For me, there are three things that are difficult. The first is adjusting the rules to maintain challenge or when a new mod is launched. Every DDO mod introduces new easy buttons. Sometimes they are easily ignored, sometimes not. In any case, there is always internal debate on how to handle it. That debate can result in good players leaving the guild. However, the mission of Mortal Voyage is to create a challenging environment. I feel more obligated to provide that environment than anything else. Some players really appreciate that and some don't. It can be tough when someone you've game-bonded with leaves. That leads to the second thing that can be difficult; occasionally encouraging someone to leave the guild. No matter how much I try to discourage it, there are a few players who come to the guild with the intention of progressing a character without risk. Perhaps it's human nature to turn the game into work, but I fight it. In some cases those players are highly skilled, helpful and fantastic guildmates, but when they start regularly leading groups through riskless grinds for XP, I have to encourage them to go elsewhere. It's the worst part of leading a guild like mine but I do it to preserve the original mission and integrity of permadeath play. When PD starts looking like the "normal" game, it has failed. The third thing is when someone asks "Is my character dead if <
5. Can you share a great Perma-Death story with us?
Honestly, there are great permadeath stories unfolding every session. I've been doing this for three years, so I have lots of fond memories. To me, those extraordinary moments are what give the game value. I'll oblige you with one of my favorites. I was in a duo with a guy that I had game-bonded with pretty well (Mort). He was one of those fearless PD players that never said no to a tough challenge. He was playing a multiclass rogue type and I was a cleric balanced for fighting and healing. We approached an area that had three Earth Elementals, one that is particularly nasty, named Landslide. These guys hit like freight trains and neither of our characters were well suited for the battle. We moved in and were able to take one out but both of us were taking huge damage. It didn't look good. I was hit with an earth grab attack and incapacitated (below 0 hit points and helplessly bleeding to death). I told Mort to run and save himself but he wouldn't. While getting bashed around, he used a healing wand and got me back up. Then he went incap and the Elementals moved back to attacking me. I was able to heal him back to his feet before being incapacitated again myself. The elementals then incaped Mort again and we knew all was lost. At that point in the game, characters did not stabilize. If you were between 0 and -9 HP, with no one providing a heal, you would helplessly bleed to death. So, with the elementals walking away, we shared a brief moment in silence staring down at our bleeding incaped forms. Suddenly, Mort jumped up! He immediately grabbed a wand and healed me up and the fight was back on! We frantically fought and healed ourselves, eventually defeating Landslide. Later, we realized, sometime during the battle I had instinctively hit Mort with Divine Healing (heal over time effect). So instead of bleeding to death he was slowly healing back up! Just enough to get on his feet. It was really the most amazing and heroic moment. The only time I've ever seen the party concurrently incap and still survive.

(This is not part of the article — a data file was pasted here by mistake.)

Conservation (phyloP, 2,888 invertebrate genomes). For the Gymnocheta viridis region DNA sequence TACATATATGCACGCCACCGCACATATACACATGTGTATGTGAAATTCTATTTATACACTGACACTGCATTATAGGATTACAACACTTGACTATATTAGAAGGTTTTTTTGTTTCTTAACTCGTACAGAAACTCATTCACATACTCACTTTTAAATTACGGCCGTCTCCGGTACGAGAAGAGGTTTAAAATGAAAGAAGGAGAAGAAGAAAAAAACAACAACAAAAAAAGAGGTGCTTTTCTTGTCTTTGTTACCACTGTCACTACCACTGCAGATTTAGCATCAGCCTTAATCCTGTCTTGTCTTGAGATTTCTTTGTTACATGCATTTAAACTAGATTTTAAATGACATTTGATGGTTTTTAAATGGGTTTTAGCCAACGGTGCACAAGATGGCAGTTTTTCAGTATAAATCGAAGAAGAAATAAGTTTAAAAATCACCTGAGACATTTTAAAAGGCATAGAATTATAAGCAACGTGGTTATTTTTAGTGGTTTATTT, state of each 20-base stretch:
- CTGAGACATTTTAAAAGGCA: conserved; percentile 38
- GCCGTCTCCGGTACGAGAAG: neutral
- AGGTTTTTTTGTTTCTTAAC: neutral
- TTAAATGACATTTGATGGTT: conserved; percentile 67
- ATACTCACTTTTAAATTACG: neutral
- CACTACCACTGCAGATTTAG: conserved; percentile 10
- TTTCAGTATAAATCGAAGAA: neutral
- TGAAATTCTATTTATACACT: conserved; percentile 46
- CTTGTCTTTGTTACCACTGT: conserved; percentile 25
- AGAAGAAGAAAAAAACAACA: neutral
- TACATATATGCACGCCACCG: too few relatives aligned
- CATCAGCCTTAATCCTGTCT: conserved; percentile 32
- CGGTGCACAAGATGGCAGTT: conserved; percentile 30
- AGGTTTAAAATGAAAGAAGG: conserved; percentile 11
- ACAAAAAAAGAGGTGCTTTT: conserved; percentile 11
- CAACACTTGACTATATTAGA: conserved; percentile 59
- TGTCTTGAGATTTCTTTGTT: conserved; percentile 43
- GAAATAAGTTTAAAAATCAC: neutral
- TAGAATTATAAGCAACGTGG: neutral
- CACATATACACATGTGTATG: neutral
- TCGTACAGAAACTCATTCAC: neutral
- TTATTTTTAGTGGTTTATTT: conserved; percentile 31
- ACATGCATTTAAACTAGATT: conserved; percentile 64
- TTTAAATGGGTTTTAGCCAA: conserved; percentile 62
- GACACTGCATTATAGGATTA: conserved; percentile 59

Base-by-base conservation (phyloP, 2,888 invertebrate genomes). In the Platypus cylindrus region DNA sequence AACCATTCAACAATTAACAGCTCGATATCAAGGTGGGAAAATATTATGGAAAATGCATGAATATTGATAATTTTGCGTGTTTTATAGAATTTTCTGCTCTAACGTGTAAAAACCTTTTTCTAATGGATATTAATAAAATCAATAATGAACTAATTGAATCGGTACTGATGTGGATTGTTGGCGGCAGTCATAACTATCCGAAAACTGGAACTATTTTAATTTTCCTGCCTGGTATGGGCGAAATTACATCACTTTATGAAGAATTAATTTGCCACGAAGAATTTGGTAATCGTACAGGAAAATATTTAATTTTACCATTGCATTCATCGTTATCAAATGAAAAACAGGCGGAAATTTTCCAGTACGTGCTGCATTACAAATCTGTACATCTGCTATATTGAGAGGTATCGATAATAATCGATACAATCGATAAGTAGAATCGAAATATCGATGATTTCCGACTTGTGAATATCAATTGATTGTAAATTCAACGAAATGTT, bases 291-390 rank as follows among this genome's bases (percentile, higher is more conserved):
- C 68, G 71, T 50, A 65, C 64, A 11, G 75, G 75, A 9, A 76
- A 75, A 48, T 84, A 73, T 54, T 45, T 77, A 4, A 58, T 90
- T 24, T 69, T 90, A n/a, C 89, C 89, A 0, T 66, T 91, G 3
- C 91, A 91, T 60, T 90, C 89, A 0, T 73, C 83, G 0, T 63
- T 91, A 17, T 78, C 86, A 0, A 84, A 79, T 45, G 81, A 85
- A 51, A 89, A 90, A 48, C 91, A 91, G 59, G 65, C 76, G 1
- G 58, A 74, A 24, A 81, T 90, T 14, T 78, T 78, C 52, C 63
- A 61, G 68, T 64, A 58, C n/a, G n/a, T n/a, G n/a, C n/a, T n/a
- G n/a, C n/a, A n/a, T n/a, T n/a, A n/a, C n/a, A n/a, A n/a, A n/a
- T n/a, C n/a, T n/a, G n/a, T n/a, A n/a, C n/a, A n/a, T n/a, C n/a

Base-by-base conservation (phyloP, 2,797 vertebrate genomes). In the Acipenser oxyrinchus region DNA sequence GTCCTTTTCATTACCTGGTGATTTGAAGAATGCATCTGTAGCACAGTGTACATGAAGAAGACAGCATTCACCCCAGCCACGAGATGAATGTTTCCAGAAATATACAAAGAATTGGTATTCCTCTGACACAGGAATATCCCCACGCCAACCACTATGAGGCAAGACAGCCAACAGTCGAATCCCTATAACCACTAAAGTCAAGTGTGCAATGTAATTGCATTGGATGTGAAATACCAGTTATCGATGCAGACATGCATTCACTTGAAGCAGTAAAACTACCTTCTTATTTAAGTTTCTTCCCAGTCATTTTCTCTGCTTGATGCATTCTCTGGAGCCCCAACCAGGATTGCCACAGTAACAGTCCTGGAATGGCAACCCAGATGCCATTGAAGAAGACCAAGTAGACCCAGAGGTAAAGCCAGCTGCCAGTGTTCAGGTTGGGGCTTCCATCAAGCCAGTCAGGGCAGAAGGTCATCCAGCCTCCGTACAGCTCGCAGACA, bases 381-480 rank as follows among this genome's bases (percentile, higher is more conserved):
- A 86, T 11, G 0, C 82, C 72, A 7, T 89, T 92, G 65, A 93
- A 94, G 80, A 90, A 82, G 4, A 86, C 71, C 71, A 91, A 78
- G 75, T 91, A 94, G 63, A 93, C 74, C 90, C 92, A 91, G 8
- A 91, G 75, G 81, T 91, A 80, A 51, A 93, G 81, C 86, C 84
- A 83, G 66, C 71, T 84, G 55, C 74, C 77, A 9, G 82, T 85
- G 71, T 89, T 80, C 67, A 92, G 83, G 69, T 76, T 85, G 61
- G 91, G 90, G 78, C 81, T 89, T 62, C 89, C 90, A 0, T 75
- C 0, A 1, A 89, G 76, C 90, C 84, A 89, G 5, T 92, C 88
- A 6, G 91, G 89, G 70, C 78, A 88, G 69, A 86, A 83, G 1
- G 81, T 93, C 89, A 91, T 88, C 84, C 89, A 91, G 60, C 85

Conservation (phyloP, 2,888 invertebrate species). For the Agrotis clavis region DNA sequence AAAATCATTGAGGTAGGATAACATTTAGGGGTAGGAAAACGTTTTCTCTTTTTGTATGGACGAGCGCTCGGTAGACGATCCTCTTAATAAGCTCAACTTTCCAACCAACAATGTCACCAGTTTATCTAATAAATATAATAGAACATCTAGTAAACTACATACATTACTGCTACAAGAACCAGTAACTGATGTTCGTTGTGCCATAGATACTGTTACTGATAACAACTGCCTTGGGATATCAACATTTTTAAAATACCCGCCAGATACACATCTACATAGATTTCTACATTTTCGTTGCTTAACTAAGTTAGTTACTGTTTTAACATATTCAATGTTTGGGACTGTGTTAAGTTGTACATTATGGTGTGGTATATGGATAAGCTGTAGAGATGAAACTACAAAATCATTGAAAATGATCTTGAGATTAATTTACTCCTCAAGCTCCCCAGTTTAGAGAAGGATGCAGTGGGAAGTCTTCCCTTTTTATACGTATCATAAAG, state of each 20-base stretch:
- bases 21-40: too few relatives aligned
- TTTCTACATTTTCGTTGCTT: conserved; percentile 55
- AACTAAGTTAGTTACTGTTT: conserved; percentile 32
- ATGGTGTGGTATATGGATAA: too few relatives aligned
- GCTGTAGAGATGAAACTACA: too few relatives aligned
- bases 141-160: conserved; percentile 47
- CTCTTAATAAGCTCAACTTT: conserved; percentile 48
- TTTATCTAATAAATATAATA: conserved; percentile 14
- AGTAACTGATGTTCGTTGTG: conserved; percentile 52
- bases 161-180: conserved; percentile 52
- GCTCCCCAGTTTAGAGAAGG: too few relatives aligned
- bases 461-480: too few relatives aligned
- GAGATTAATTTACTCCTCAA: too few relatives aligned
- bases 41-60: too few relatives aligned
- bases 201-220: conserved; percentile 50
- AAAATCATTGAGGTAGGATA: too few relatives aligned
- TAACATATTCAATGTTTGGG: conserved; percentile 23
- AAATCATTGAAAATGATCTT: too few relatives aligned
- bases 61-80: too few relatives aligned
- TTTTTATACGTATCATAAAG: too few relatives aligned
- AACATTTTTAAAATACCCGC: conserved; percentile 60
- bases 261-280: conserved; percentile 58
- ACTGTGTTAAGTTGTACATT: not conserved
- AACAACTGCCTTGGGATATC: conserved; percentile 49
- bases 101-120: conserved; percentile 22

6. What would you tell a new person who is thinking about joining a Perma-Death Guild?
First, find a guild that has rules and a culture you can enjoy. You don't want to join a guild and potentially progress a character only to find it's not what you expected. Talk to the leader of the guild and ask questions, maybe talk about how you like to play and see if it's a good fit. We support each other and if I have a player I know would be a good fit in another guild, I have no problem suggesting it. Next, make a character you really enjoy playing. Synergistic abilities are nice but permadeath players don't need "perfect" groups. Those of us that have been around a while remember a time when we were happy to see one or two other members online. It's different now with more active guilds but we still do a lot of questing with less than "perfect" groups. It's just not worth playing a character you're not into. Third, be prepared to learn (and teach). I don't care how 133t you think you are, you're going to learn something from PD play. The permies can probably learn something from you as well.
7. Can you please list the Pro's and Con's for being in a Perma-Death Guild?
I could list Pro's all day long. Instead I'll list ten.
1) Exciting play
2) Extends game life
3) Balanced PvE
4) Balanced Loot
10) Novelty of high level play
Let's not pretend it's perfect though. Losing a high level character can be tough. Of course, mortality is what makes the character's life valuable in the first place. If your characters die a lot you can spend a lot of time in the lowbie areas and that gets old. It pays to learn from your mistake and remember with every adventure, it's your life on the line.
For more information about "Mortal Voyage" check out their website at: www.mortalvoyage.com
Aka: Chris Molsbee